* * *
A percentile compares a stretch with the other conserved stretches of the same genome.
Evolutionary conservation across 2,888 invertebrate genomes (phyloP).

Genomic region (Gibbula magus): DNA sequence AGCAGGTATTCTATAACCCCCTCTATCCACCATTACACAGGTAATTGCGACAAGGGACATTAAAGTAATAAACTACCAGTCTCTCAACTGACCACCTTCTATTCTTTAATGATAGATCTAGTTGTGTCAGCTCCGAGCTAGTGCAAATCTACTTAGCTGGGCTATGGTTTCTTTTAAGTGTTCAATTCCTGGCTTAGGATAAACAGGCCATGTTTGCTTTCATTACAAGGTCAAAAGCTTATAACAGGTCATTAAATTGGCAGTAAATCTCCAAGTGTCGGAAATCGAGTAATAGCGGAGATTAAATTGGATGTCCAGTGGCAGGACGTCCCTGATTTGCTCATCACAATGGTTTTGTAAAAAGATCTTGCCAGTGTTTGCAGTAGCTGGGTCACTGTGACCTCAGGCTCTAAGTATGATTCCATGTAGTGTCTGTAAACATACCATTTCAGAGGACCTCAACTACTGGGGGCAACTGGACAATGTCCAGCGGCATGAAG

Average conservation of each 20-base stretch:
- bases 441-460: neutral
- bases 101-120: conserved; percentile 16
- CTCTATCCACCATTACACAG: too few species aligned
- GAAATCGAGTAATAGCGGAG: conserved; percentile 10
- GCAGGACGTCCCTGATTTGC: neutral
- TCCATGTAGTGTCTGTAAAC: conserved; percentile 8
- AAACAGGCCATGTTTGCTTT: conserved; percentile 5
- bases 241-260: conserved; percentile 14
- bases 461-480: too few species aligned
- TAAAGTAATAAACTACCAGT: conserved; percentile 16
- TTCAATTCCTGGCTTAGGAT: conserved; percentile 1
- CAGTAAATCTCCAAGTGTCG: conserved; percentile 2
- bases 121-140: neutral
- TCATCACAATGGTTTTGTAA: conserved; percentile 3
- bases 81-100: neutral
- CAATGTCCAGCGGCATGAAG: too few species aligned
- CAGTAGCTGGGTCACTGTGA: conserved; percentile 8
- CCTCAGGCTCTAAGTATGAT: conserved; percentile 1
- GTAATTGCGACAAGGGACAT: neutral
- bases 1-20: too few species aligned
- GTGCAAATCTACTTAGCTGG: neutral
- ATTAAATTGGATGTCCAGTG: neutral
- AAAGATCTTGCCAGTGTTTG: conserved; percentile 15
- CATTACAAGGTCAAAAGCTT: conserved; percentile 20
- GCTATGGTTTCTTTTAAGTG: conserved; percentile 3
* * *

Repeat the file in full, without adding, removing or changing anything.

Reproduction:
A percentile compares a stretch with the other conserved stretches of the same genome.
Evolutionary conservation across 2,888 invertebrate genomes (phyloP).

Genomic region (Gibbula magus): DNA sequence AGCAGGTATTCTATAACCCCCTCTATCCACCATTACACAGGTAATTGCGACAAGGGACATTAAAGTAATAAACTACCAGTCTCTCAACTGACCACCTTCTATTCTTTAATGATAGATCTAGTTGTGTCAGCTCCGAGCTAGTGCAAATCTACTTAGCTGGGCTATGGTTTCTTTTAAGTGTTCAATTCCTGGCTTAGGATAAACAGGCCATGTTTGCTTTCATTACAAGGTCAAAAGCTTATAACAGGTCATTAAATTGGCAGTAAATCTCCAAGTGTCGGAAATCGAGTAATAGCGGAGATTAAATTGGATGTCCAGTGGCAGGACGTCCCTGATTTGCTCATCACAATGGTTTTGTAAAAAGATCTTGCCAGTGTTTGCAGTAGCTGGGTCACTGTGACCTCAGGCTCTAAGTATGATTCCATGTAGTGTCTGTAAACATACCATTTCAGAGGACCTCAACTACTGGGGGCAACTGGACAATGTCCAGCGGCATGAAG

Average conservation of each 20-base stretch:
- bases 441-460: neutral
- bases 101-120: conserved; percentile 16
- CTCTATCCACCATTACACAG: too few species aligned
- GAAATCGAGTAATAGCGGAG: conserved; percentile 10
- GCAGGACGTCCCTGATTTGC: neutral
- TCCATGTAGTGTCTGTAAAC: conserved; percentile 8
- AAACAGGCCATGTTTGCTTT: conserved; percentile 5
- bases 241-260: conserved; percentile 14
- bases 461-480: too few species aligned
- TAAAGTAATAAACTACCAGT: conserved; percentile 16
- TTCAATTCCTGGCTTAGGAT: conserved; percentile 1
- CAGTAAATCTCCAAGTGTCG: conserved; percentile 2
- bases 121-140: neutral
- TCATCACAATGGTTTTGTAA: conserved; percentile 3
- bases 81-100: neutral
- CAATGTCCAGCGGCATGAAG: too few species aligned
- CAGTAGCTGGGTCACTGTGA: conserved; percentile 8
- CCTCAGGCTCTAAGTATGAT: conserved; percentile 1
- GTAATTGCGACAAGGGACAT: neutral
- bases 1-20: too few species aligned
- GTGCAAATCTACTTAGCTGG: neutral
- ATTAAATTGGATGTCCAGTG: neutral
- AAAGATCTTGCCAGTGTTTG: conserved; percentile 15
- CATTACAAGGTCAAAAGCTT: conserved; percentile 20
- GCTATGGTTTCTTTTAAGTG: conserved; percentile 3